Prof. Allan Manning

Reduce funding of ASIC when the Royal Commission showed up so many problems and risk from natural disasters continuing to be ignored

When I started this blog I did not have any intention of discussing political issues but wanted to focus on general insurance. I am into politics and do not belong to any political party nor do I vote for the same party at each election. I try and make an informed decision based on the promises of each side.

With this background, decisions by governments do impact on general insurance which in turn is there to protect the Australian economy, our communities right down to individual business and home owners.

Last week I was questioning the huge hidden tax that the Terrorism Levy has become.

This week I join the group of Australians who cannot understand why the Federal Government has reduced funding to the Australian Securities Investment Commission at the same time the Royal Commission has uncovered so many problems. I will let you draw your own conclusion.

The other great disappointment in the budget is that the investment in addressing the increasing risk brought about by climate change, i.e flash flooding, cyclone damage etc has been ignored. As a country we will pay for this big time in the long run. If you compare Australia’s investment in this space to Canada’s you can see the leadership required to address this very real issue in our country is way out of step.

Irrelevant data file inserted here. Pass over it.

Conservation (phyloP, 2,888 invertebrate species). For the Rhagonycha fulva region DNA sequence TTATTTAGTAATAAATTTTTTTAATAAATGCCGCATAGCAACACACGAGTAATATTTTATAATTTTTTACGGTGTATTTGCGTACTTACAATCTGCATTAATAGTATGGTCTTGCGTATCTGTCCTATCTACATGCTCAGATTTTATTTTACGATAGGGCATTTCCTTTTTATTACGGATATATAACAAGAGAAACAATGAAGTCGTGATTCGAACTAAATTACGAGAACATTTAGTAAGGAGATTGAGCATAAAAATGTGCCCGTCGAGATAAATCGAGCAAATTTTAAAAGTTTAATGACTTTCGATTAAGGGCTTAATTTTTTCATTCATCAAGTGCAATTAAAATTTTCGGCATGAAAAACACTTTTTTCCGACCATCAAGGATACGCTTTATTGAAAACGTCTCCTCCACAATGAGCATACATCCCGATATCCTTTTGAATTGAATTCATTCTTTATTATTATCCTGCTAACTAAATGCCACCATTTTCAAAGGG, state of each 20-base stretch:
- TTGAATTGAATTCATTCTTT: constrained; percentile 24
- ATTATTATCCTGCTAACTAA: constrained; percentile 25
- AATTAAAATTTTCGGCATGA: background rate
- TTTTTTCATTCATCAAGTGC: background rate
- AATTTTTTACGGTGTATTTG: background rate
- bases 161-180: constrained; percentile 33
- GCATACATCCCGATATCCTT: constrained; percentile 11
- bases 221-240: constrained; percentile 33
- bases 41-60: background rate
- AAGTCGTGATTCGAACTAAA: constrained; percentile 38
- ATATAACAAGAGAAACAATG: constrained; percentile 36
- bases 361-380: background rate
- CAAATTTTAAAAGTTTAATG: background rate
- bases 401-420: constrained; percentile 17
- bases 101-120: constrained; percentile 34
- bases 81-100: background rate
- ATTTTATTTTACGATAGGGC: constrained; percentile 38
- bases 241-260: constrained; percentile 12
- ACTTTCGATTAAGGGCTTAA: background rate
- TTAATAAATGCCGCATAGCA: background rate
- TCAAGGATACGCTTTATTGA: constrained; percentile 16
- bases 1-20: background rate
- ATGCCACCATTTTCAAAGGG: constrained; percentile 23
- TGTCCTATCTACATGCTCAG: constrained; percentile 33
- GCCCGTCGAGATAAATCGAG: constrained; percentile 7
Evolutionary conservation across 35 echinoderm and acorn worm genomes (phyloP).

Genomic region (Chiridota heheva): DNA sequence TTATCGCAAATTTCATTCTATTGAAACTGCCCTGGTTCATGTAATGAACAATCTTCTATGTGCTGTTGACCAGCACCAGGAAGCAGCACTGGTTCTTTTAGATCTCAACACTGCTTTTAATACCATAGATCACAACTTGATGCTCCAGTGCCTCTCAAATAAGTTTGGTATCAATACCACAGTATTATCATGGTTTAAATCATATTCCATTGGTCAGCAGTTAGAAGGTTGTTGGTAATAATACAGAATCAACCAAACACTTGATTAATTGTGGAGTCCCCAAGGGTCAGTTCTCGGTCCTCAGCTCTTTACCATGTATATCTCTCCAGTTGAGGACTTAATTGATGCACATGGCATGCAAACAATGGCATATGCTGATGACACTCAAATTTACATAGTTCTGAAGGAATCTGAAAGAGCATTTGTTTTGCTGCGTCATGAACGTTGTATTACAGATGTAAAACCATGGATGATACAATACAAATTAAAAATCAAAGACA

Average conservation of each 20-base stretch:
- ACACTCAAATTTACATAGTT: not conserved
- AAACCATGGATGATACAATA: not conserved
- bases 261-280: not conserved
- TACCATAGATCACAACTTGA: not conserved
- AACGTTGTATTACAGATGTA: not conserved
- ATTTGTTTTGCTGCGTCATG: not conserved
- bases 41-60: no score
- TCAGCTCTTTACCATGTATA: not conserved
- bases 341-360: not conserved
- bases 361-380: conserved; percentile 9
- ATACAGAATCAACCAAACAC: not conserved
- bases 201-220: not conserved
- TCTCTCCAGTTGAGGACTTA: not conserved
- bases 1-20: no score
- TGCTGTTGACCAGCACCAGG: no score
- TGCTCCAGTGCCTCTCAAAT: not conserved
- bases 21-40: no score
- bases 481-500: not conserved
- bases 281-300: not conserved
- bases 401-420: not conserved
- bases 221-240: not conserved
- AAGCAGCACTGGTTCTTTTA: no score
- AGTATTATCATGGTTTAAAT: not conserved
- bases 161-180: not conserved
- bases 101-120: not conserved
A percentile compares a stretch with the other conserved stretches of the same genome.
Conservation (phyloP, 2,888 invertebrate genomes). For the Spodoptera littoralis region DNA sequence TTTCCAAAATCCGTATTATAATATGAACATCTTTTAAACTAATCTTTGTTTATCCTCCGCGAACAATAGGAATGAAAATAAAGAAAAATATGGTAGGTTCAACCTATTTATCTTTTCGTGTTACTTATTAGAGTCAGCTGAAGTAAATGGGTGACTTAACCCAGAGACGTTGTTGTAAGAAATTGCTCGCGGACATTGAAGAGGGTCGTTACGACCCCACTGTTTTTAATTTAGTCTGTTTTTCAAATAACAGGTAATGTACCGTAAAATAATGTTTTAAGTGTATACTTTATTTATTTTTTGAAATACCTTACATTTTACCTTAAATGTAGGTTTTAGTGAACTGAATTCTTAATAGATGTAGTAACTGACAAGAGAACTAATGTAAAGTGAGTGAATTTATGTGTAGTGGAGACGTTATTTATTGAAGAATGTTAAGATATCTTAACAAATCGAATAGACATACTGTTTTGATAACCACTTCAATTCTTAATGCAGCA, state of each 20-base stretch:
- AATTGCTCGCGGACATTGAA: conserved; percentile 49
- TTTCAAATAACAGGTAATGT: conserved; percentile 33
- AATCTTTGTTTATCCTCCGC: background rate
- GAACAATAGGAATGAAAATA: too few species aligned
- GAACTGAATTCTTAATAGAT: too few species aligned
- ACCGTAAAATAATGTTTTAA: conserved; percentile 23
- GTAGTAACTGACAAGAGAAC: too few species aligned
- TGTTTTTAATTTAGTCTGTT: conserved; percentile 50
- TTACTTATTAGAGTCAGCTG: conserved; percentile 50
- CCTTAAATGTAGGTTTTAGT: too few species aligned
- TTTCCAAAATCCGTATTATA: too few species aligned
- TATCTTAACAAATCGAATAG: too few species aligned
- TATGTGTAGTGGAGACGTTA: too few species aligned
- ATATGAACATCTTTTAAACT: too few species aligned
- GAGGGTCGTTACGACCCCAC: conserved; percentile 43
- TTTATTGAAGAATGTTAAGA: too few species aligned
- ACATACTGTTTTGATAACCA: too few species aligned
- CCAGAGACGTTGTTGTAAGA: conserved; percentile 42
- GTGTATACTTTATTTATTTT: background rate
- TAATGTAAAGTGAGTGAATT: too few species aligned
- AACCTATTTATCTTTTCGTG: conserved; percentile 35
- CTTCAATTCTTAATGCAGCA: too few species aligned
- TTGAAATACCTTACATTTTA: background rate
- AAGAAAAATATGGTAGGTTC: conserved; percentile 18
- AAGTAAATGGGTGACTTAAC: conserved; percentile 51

Yes there are some good things in the budget but these two issues are of great concern and really do need to be rethought.

We all deserve better than short term politics. We need some statesmanship with a genuine investment, not only our future, but that of our children and grandchildren.

Enough said, hopefully back to some technical insurance stuff tomorrow!

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Wear Orange Wednesday – WOW Day – Wednesday 23rd May 2018

This Wednesday is WOW day, Wear Orange Wednesday, an initiative by the SES who are encouraging everyone to wear something orange to work or school to show your support for the SES volunteers.


Who are the SES?

“The State Emergency Service (SES) is the name used by a number of volunteer organisations in Australia that provide emergency help during and after declared (natural or otherwise) disasters, typically flood, storm or tsunami. The SES also assist in other emergencies, such as vertical and road crash rescue and medical emergency. In other scenarios the SES may provide a support role to other agencies, particularly police and fire. The SES is operational 24 hours a day.”